True, the last one won't be quite as warm as the first one but it'll be a
darn sight closer to its operating temperature - and thus it's needed
operating clearance - than it would if the engine were stone cold.
I agree that the co-efficient of expansion is related to the metallurgy of
the part, not its amount of wear. However, a worn pushrod end, when it
expands with heat, will likely present a different profile to the ball on
the rocker arm than an unworn one. In fact, it presents the surface that is
going to be in use when the engine is running. Therefore, that's the time to
make the adjustments, in my opinion.
I agree with you on one point - this discussion doesn't deserve any more
bandwidth spent on it. You are free to believe whatever you like. I speak
from many years as a practical - and conscientious - mechanic but you are
free to prefer theory to experience if you so desire.
British Sportscar Center
From: REwald9535@aol.com <REwald9535@aol.com>
To: Lawrie@britcars.com <Lawrie@britcars.com>; email@example.com
Date: Tuesday, August 17, 1999 10:56 PM
Subject: Re: Re-Torquing
>A few points I would like to discuss with you.
>First if you drive a car into the shop and turn it off and remove the valve
>cover and start adjusting valves, by the time you get to valve #8 the
>has cooled somewhat. Maybe only 10 or 20 degrees but you have to admit the
>engine is no longer at operating temp. (don't forget not everyone who is on
>this list, can adjust valves as fast as you can, they don't get the
>you do :-) If the engine has cooled by the time you have reached valve #8
>then not all the valves were adjusted under the same conditions. If on the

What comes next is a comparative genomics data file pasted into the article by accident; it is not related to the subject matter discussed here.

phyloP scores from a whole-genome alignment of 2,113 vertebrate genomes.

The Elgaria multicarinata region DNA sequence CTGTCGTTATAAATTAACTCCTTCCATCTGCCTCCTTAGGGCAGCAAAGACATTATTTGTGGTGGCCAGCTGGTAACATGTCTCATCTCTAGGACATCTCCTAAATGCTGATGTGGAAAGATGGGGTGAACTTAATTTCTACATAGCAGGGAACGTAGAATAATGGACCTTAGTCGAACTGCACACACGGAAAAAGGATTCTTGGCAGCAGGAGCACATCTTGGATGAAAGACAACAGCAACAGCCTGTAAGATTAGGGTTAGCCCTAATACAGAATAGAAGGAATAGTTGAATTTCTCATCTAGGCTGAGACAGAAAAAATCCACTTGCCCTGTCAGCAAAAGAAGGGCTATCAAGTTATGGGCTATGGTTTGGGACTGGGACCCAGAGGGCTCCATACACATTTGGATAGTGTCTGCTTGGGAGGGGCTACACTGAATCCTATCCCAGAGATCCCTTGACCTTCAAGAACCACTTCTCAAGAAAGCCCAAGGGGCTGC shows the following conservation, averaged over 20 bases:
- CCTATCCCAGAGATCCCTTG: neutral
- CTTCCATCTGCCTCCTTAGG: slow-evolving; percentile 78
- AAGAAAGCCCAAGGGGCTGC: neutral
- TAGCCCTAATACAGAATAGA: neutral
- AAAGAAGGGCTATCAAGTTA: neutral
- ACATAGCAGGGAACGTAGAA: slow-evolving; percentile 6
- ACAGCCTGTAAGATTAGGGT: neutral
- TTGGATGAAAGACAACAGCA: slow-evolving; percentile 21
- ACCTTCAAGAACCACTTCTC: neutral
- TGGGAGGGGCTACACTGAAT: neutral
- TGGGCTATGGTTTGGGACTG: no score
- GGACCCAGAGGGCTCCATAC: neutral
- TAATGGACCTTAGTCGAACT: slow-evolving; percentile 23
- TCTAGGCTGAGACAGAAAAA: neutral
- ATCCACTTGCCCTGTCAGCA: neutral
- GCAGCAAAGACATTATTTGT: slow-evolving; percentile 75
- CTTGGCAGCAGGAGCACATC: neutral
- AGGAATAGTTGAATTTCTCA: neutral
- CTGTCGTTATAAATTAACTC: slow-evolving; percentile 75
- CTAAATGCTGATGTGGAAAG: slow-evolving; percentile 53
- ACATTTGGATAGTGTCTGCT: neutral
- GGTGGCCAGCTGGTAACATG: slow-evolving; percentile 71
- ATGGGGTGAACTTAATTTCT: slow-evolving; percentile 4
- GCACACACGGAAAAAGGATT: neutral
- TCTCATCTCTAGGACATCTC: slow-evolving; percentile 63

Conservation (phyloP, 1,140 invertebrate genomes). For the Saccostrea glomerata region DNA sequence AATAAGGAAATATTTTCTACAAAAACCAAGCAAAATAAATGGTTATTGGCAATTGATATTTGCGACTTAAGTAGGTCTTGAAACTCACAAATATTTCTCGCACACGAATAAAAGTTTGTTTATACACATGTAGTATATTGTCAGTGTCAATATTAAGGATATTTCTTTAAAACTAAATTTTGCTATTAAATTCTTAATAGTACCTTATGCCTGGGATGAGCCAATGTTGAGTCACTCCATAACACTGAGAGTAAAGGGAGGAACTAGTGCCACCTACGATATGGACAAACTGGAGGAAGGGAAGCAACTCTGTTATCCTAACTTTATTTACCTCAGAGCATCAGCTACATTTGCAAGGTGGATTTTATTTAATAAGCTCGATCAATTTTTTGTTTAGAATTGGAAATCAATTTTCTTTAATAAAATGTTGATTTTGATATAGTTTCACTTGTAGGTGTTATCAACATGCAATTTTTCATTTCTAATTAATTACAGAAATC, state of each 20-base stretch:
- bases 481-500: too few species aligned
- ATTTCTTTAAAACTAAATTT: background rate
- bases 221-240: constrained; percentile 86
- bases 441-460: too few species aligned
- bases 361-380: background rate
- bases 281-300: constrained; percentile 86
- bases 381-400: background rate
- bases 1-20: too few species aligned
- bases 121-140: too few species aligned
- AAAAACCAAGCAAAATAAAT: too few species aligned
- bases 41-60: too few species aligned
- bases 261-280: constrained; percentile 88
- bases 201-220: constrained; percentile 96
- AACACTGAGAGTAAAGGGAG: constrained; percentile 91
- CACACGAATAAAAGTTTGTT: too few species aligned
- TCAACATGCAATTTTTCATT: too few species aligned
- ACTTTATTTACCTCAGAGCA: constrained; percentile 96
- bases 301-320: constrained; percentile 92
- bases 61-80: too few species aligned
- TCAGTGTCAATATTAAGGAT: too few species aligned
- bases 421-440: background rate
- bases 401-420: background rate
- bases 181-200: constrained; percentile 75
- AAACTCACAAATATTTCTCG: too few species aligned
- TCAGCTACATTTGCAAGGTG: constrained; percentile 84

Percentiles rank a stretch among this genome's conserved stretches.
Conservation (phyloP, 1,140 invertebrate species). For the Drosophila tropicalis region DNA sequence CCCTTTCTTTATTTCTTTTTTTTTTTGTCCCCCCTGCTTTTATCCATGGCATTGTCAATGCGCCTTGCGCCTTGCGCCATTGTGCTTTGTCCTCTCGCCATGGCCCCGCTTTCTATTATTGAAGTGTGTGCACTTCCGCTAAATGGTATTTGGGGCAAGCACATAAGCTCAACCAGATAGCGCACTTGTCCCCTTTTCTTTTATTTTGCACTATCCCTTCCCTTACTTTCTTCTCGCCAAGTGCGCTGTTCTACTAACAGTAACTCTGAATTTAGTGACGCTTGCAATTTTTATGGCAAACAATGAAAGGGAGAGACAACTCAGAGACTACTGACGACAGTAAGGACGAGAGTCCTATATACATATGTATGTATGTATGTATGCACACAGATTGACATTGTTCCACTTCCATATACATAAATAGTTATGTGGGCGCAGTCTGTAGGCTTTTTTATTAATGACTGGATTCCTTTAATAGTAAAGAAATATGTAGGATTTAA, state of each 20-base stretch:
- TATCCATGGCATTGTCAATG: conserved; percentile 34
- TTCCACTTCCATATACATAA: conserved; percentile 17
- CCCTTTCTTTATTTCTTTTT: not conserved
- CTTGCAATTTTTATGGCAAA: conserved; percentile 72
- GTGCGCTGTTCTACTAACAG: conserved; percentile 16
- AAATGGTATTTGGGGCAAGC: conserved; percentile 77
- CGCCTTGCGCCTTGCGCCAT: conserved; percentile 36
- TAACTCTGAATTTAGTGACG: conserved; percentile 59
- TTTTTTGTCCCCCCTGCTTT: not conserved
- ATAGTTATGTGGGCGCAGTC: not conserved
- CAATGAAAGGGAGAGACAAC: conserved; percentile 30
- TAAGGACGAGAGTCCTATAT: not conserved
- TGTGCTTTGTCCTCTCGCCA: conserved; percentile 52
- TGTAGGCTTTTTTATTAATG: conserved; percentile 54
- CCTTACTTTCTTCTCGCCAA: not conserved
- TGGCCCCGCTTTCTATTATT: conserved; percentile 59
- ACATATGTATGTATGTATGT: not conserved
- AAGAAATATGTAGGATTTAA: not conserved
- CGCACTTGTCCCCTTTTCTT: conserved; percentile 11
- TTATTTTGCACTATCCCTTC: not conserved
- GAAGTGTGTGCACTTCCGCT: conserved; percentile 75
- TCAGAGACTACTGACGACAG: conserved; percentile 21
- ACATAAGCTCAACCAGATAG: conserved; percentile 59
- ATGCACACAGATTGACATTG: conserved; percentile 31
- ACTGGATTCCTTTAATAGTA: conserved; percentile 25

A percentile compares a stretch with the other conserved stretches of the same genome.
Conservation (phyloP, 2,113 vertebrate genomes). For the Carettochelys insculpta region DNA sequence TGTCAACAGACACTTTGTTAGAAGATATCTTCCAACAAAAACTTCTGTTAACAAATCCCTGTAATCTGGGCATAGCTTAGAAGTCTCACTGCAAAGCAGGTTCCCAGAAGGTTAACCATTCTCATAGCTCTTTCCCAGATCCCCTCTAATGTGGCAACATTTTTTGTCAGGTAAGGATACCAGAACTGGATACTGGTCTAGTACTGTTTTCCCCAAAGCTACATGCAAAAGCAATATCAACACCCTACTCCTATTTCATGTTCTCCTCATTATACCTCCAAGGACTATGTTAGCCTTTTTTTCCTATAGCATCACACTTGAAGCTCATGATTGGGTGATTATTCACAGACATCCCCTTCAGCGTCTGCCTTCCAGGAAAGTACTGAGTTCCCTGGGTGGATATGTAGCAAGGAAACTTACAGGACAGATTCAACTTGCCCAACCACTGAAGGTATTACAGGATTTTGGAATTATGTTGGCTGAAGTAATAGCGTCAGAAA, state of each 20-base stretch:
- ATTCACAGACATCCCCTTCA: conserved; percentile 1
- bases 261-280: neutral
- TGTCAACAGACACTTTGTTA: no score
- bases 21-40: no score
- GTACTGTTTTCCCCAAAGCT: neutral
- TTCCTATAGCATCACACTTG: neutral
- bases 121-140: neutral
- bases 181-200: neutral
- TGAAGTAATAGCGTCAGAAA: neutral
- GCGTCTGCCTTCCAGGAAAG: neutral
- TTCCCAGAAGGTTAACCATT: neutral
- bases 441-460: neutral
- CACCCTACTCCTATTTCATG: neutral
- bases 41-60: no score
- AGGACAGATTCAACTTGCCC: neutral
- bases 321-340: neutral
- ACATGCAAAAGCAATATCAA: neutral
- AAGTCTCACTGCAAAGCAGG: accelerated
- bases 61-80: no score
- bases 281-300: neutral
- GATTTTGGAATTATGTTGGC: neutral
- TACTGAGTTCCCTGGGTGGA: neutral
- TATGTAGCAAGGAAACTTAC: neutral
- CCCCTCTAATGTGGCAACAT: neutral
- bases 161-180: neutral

>other hand you are working at room temp. the valves will all be adjusted
>under the same conditions.
>Secondly, as far as coefficients go, wouldn't you agree that differences in
>expansion coefficients is a function of differences is materials, not wear
>those items? (regardless of how worn it is, aluminum expands at a different
>rate than iron.)
>BTW one of the engines I teach on has a new valve adjustment spec that
>SPECIFIES 20 degrees C (68F) and has corrections for each 1 degree C
>from that temp! (The clearance changes by 0.01mm for each degree C)
>The differences we are discussing are small and perhaps, not worth the
>bandwidth, but I like doing my valves cold.
>In a message dated 8/17/99 7:40:34 PM Pacific Daylight Time,
>> In my experienced (and not-so-humble) opinion, valves should always be
>> adjusted when they are hot. After all, they do their work when they are
>> and that's when the clearance is critical. Who cares what the clearances
>> when the engine is cold and at a standstill? And, yes, I know a lot of
>> manuals state that clearances should be set when the engine is cold, but
>> they were written when all the valve train components were new and
>> co-efficients of expansion throughout the valvetrain could be relied
>> be fairly uniform. We are mostly dealing with old, worn engines where
>> things may expand at different rates than others So, if the book gives a
>> "Cold" valve clearance, just subtract 2 thousandths from it and set the
>> clearances when the engine is at running temperature.